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Kubernetes (or K8s) is an Orchestration system primarily used for running containerized Cloud-native applications in the cloud (AKA other peoples’ computers over the internet).

As the as-of-now de-facto solution for deploying cloud apps, Kubernetes can be thought of as the “operating system of the cloud”. Like a physical server’s operating system provides software abstractions over the hardware resources and manages processes, Kubernetes abstracts cloud resources and manages cloud-native application services.

Kubernetes accomplishes orchestration by providing a cluster of nodes which can run containerized applications. The cluster is managed by the “control plane”, which makes decisions regarding cluster events, pod management, scheduling, and more.


Kubernetes originated from a number of first-party projects at Google which were used to orchestrate Google’s apps (such as the Search platform) at scale. These internal container orchestration solutions (specifically, Borg and then Omega) became increasingly relevant as Google attempted to compete with AWS in the cloud-computing solutions market. Google used its internal solutions to craft the Kubernetes project, a generalized cloud orchestration solution. In 2014, Google open-sourced Kubernates and donated it to the Cloud Native Computing Foundation.

The name “Kubernetes” originates from the Greek word for “helmsman”, and the logo of Kubernetes is, appropriately, an old ship’s helm.



A Kubernetes cluster is a set of nodes.


A Kubernetes node is a server (virtual or physical) which contains a Container engine runtime (such as Docker) as well as a kubelet (monitors status and health of containers) and a kube-proxy (network proxy for managing communication). A node is able to run pods.


A kubelet is a component of a given node which monitors the health of containers running on that node according to the PodSpecs.


A kube-proxy is a component of a given node which supports network communication between pods in the cluster or to cluster pods from outside applications.


Pods are the most granular abstraction in Kubernetes. A pod is a set of one or more containers which share common resources as well as a PodSpec which governs how the containers are initiated, monitored, and managed. Since a pod provides a shared runtime environment and specification for its containers, the “pod” concept is analagous to a Virtual machine.

Normally, pods simply run containers which run applications. However, there are some special types of containers which can also be useful.

Init containers

Init containers run before normal application containers within the pod runtime, enabling setup scripts and configuration tasks prior to initializing the application containers. Init containers are like && scripts: each container must run and complete successfully before the next task on the pod may start.

Ephemeral containers

Ephemeral containers are not run with the purpose of executing an application, but rather with the purpose of inspecting or debugging an existing pod application. Ephemeral containers should not be used directly for building applications. Ephemeral containers may be useful for troubleshooting when conventional strategies, such as shelling into a crashed application container with kubectl exec, aren’t possible.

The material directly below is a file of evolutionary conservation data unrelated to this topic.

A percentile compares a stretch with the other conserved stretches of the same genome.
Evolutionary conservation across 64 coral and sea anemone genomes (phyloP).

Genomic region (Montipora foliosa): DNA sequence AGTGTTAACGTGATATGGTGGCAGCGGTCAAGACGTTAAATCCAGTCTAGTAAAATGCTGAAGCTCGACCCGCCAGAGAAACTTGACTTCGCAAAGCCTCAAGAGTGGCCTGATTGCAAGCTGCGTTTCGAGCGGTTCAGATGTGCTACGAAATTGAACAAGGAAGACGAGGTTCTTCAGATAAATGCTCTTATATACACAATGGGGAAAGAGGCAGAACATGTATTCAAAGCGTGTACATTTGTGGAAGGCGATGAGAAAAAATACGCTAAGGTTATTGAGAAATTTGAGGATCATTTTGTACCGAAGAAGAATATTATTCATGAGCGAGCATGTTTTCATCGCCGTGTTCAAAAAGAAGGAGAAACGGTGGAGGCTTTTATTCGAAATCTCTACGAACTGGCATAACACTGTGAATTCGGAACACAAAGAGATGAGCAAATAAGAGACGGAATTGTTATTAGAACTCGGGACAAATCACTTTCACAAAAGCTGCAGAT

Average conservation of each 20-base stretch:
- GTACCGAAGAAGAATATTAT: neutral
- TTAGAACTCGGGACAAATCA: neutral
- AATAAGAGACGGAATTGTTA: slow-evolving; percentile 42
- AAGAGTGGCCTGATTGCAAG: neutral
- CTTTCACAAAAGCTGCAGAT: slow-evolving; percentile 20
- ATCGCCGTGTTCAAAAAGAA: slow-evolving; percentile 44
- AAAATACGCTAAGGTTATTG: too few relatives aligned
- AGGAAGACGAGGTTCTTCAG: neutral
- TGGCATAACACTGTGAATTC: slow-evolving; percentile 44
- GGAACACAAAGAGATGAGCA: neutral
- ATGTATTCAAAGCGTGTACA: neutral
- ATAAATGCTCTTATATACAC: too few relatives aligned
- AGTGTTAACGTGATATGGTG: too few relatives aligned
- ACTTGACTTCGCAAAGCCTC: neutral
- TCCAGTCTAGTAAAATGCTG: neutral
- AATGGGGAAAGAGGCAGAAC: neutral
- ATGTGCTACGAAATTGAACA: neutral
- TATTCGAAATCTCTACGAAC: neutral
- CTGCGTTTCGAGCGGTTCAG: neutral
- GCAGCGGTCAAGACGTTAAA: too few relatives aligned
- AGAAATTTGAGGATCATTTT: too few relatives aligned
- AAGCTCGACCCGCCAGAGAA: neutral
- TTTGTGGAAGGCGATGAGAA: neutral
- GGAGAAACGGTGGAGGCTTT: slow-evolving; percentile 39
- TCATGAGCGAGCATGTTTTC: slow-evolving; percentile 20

Control plane

The control plane is responsible for managing the cluster. It’s composed of components which accomplish tasks such as scheduling, cluster event handling, and more.


Also known as the “API server”, kube-apiserver exposes the Kubernetes API to the rest of the control plane. It can scale horizontally as needed to handle requests from the other control plane components.


etcd is a consistent destributed key-value store for the cluster made to store small amounts of data in RAM.


When pods are created, they need to be assigned to a node so that they can run. kube-scheduler handles this assignment while taking resource needs and availability, among other factors, into consideration.


The kube-controller-manager is a single process which actually runs multiple operations in order to monitor the cluster state (via the API server) and perform support tasks as needed. For example, the kube-controller-manager contains a “node controller” which monitors nodes and responds accordingly. It also contains one or more “service account & token controllers” which handle the creation of accounts and API tokens for newly created namespaces.


The cloud-controller-manager handles all communication with the cloud provider, acting as an adapter between the cluster and the cloud provider. Conceptually, this segregates the cloud provider interface from the cluster interface. The cloud-controller-manager, like the kube-controller-manager, runs as a single process which executes multiple controller operations according to the cloud provider interface.

Controllers which may run on the cloud-controller-manager include:

If there is no cloud provider, for example in a private local cluster or learning environment, there is no need for a cloud-controller manager.


Kubernetes provides various useful cluster addons. Examples of addons are cluster DNS (provides a convenient domain name server for cluster services) and cluster-level logging for aggregating all container logs on a given cluster.